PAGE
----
They are shaping up to be one of THE bipartisan targets of the 2016 presidential campaign.
“The new normal is a comfortable ride for affluent people living on their portfolios,” says Republican Jeb Bush.
“Getting away with murder,” says Republican Donald Trump.
They’re not alone. Democrats Hillary Clinton and Bernie Sanders have a similar idea.
The thought catching their fancy: that the wealthy are getting away with lower taxes than they should on private equity funds and hedge funds. Long debated, the idea is particularly catching hold this campaign as both major parties grapple with a growing gap between rich and poor and forge their own solutions to close that chasm.
One proposal is to increase taxes on the profits made by investments in things such as hedge funds and private equity firms, out of reach for most ordinary folks and a mystery to most Americans.
Bush this week rolled out the most specific proposal of the new campaign, saying wealth investors should pay the same rate of taxes on those investments as people pay on their paychecks.
A major issue is a part of the tax code that allows some managers of investment funds to be taxed at the rate of taxes on investment gains vs. the rate most Americans pay on their wages. It’s a debate that’s existed since the inception of the U.S. income tax in 1913.
The overarching question is whether its fair to tax income earned through the fruits of one’s labor at a higher rate than capital that’s been put to work in financial markets.
They’re making a tremendous amount of money. . . . These are guys that shift paper around and get lucky.
Donald Trump on CBS
Private equity was a big problem for 2012 GOP nominee and multimillionaire Mitt Romney. He was co-founder of the private equity firm Bain Capital, which helped pioneer the lower tax structure. Romney was pilloried by his fellow Republicans during the primaries, and later by President Barack Obama, for his tax breaks.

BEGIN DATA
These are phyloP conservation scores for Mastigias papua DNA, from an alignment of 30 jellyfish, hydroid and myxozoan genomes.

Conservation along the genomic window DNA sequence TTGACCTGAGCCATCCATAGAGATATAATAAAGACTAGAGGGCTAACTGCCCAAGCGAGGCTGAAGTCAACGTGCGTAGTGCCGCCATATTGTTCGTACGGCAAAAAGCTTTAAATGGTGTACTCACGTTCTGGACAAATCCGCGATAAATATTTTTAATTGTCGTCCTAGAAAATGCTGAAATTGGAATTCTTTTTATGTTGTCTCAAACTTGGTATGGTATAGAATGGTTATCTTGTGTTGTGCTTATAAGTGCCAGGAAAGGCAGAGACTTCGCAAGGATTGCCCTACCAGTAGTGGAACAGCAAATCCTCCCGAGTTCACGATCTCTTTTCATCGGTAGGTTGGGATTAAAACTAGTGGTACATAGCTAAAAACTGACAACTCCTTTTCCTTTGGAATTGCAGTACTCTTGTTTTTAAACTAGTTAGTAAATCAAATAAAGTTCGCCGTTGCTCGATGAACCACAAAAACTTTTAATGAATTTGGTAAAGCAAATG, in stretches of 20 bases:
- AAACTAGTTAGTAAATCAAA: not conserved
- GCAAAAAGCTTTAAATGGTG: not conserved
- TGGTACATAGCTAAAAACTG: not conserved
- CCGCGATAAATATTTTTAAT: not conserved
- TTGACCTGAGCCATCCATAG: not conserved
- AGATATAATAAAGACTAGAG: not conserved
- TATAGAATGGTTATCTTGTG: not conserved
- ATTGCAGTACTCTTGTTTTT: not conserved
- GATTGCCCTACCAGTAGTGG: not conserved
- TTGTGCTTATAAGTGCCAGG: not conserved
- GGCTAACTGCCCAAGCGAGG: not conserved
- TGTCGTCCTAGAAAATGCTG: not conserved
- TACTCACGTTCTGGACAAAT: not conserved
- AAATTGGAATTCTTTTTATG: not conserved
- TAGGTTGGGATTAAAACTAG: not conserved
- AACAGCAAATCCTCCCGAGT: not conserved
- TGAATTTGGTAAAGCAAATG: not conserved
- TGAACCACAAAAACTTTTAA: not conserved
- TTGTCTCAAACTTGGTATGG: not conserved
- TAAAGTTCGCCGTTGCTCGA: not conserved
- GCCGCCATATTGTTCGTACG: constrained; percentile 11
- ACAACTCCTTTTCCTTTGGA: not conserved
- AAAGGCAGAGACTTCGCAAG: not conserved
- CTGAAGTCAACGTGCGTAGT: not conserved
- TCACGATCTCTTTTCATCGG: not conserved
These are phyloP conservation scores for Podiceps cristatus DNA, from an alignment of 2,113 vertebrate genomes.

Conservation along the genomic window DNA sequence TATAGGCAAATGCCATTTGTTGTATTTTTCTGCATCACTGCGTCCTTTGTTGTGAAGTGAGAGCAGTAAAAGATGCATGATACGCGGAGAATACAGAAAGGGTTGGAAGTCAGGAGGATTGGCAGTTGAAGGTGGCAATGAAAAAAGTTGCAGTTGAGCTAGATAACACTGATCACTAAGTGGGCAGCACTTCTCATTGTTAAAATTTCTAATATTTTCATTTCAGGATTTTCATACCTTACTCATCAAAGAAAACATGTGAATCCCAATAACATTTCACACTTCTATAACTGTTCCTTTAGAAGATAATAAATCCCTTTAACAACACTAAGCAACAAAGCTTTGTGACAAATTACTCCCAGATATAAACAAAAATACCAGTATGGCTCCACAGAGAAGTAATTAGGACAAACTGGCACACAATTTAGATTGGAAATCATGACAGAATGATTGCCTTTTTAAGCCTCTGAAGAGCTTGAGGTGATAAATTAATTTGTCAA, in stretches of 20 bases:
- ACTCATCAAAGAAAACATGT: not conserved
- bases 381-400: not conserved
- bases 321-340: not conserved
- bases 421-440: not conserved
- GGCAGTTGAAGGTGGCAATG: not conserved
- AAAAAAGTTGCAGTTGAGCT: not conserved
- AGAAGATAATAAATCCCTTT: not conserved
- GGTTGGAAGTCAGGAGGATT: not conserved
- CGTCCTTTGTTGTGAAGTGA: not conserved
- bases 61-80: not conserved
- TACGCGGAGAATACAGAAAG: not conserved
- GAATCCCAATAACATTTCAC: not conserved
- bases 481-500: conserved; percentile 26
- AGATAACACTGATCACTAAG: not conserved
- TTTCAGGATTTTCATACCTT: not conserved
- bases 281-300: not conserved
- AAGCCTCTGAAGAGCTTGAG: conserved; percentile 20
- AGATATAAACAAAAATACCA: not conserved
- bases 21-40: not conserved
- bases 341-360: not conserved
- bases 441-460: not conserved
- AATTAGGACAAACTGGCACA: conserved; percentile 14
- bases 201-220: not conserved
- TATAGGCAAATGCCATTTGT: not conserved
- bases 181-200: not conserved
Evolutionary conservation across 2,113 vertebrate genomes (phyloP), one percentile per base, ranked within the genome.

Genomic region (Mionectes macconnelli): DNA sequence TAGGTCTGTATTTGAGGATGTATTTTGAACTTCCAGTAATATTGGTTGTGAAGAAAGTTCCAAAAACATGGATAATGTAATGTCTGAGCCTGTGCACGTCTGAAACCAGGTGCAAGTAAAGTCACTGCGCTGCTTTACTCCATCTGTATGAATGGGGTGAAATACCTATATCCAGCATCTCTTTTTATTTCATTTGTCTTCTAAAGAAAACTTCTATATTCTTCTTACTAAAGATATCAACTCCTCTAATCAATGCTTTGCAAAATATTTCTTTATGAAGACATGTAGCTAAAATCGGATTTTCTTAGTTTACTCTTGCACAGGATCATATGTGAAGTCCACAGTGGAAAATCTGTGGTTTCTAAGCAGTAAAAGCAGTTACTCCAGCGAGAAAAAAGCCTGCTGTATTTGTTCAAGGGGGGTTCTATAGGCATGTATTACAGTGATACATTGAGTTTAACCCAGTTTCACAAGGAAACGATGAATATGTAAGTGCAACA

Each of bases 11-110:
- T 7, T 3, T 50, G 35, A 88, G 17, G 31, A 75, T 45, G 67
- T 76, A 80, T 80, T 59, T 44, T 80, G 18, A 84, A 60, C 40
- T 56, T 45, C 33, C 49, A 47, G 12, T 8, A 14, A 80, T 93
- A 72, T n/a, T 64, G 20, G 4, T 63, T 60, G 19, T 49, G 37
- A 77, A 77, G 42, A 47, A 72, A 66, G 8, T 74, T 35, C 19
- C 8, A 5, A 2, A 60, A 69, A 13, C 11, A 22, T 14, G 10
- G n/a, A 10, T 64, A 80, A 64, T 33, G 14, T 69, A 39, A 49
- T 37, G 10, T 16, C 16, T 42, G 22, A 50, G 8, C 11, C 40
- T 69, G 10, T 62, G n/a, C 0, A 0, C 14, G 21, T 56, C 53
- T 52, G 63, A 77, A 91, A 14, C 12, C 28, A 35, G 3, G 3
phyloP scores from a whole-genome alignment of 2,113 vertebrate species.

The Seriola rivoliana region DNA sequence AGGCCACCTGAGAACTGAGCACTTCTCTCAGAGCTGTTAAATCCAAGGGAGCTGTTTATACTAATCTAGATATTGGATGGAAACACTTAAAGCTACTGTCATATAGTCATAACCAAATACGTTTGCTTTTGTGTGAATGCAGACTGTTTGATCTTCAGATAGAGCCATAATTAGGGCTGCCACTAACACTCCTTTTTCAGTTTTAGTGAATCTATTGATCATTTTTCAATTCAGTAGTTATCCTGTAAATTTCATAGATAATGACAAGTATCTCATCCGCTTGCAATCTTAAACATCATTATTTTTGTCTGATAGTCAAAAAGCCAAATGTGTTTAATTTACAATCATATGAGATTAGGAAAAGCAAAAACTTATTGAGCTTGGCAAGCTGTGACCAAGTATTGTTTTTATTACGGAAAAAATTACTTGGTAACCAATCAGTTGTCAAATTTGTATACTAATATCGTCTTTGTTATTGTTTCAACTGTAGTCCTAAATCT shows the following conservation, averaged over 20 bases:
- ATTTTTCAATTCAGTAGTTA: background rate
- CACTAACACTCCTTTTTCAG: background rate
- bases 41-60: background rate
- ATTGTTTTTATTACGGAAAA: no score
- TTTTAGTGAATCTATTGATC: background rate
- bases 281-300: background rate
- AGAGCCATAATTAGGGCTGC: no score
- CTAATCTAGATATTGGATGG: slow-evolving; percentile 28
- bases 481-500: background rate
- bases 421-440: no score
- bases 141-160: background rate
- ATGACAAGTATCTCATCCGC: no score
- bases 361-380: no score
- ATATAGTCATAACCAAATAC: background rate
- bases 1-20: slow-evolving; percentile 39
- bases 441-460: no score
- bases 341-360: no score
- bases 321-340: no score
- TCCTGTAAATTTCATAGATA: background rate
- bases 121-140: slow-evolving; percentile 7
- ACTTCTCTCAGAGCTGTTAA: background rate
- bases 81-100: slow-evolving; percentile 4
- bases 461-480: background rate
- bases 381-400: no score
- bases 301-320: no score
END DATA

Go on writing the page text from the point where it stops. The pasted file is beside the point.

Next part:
Hedge funds are sophisticated investment vehicles for the uber wealthy that usually require a minimum investment of $100,000 or more. They’re for people who can afford the big risks implied when these funds seek the big profits, called an alpha return. There are about 10,000 active hedge funds in the $2 trillion industry.
The tax provision in question is called “carried interest.” It’s a generous loophole affecting the compensation structure for limited partnerships, ranging from real estate to law. It also happens to handsomely benefit managers of most private-equity firms and some hedge funds.
Managers in these sorts of partnerships typically earn a management fee equal to 2 percent of the value of investments, irrespective of performance. The management fee is taxed as ordinary income, presumably at the highest rates.
The twist comes from the manager’s 20 percent share of profits. For gains made in a period over a year or longer, these profits are taxed at nearly half the rate of what workers are taxed.
It means this: A private-equity fund manager might pay 23.8 percent tax on his compensation as a share of share of the profits. So if his share of profits is $1 million, his tax bill would be $200,000 instead of $396,000 at the top rate for ordinary income.
Democrats have railed against the carried-interest provisions for almost a decade, but they did not change them when they controlled Congress. Billionaire investor Warren Buffett has criticized the structure and wants it to end.
Tackling it is everyone’s favorite because there is so little policy justification for it.
Steven M. Rosenthal, senior fellow at the Tax Policy Center
Obama proposed in his 2016 budget raising taxes on investment income to 28 percent for the top 1 percent of taxpayers. Clinton, as part of her economic plan, proposes rewarding investments held for longer periods of time with lower rates and penalizing wealthier Americans who take short-term profits. Her son-in-law, Marc Mezvinsky, co-founded the hedge fund Eaglevale Partners LP, which has bet heavily on the performance of bonds issued by the flailing Greek government.
When Congress first created income taxes, capital gains were treated as ordinary income – on par with wages. But since 1921 there has only been a four-year stretch – from 1987 to 1991 – that capital gains have been taxed at the same rate as income from work.